The overall frequency of chromosome abnormalities (0.48%) was similar to that found in newborn infant studies (0.55%). Twenty-one chromosomally abnormal children were identified. The principal difference between the present study and newborn surveys was the lower frequency of autosomal trisomies. This was most likely due to a combination of death and lack of identification of such individuals. The absence of any XXX girls in the study may be due to the same factors. The frequency of XYY boys (0.14%) was identical to that observed in newborn surveys. Two of the three XYY children had severe behavioral problems prior to the cytogenetic studies, and one was already under psychiatric therapy before the age of 7. Knowledge of their keryotypes, therefore, could not in any way have influenced their development. It is of considerable interest that only one abnormality was definitely found as a result of the use of banding techniques that would likely not have been detected with conventional staining. Several others, such as three of the structural abnormalities of the X chromosome might easily have been interpreted as normal without banding. There are at least two explanations for the failure to detect any partial autosomal monosomies or trisomies, and both probably are at least partially correct. Since institutional children and children who died before the age of seven were not involved in the present study, it is likely that there were few or no children in the study population with small unbalanced rearrangements. In addition, with the greater experience now available, it is apparent that the type of G-banding employed in this study is probably not the best banding technique for the detection of such small abnormalities. Hence, small abnormalities could have been missed, particularly in poor cultures.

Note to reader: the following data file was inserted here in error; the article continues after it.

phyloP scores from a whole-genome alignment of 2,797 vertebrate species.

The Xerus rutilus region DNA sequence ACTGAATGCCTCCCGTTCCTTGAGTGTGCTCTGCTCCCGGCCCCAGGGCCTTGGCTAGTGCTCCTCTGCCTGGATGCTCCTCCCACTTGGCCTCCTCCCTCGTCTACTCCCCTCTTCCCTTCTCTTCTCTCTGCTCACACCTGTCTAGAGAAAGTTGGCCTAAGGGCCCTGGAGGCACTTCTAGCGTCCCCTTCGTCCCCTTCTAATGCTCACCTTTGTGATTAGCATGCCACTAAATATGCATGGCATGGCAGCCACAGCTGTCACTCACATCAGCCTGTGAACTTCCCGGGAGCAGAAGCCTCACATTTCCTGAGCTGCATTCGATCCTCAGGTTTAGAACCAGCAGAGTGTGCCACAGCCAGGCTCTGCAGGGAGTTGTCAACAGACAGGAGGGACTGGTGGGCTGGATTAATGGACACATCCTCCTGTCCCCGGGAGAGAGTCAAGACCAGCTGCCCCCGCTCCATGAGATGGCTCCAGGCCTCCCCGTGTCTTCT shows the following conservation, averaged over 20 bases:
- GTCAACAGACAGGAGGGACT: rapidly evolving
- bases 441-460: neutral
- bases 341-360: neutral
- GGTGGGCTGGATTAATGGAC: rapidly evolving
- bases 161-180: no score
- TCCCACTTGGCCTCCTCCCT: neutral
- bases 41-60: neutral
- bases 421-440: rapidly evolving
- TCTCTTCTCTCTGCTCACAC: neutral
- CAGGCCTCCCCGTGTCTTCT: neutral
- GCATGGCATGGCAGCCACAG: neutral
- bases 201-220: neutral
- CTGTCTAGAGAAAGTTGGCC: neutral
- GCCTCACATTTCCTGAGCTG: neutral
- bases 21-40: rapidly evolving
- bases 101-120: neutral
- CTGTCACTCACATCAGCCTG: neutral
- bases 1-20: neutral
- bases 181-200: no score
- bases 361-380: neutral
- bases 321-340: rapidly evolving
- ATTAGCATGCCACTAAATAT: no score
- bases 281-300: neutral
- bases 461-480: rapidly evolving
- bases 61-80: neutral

|Original language||English (US)|
|Number of pages||12|
|Journal||Birth Defects: Original Article Series|
|State||Published - Nov 27 1979|
ASJC Scopus subject areas
- Developmental Biology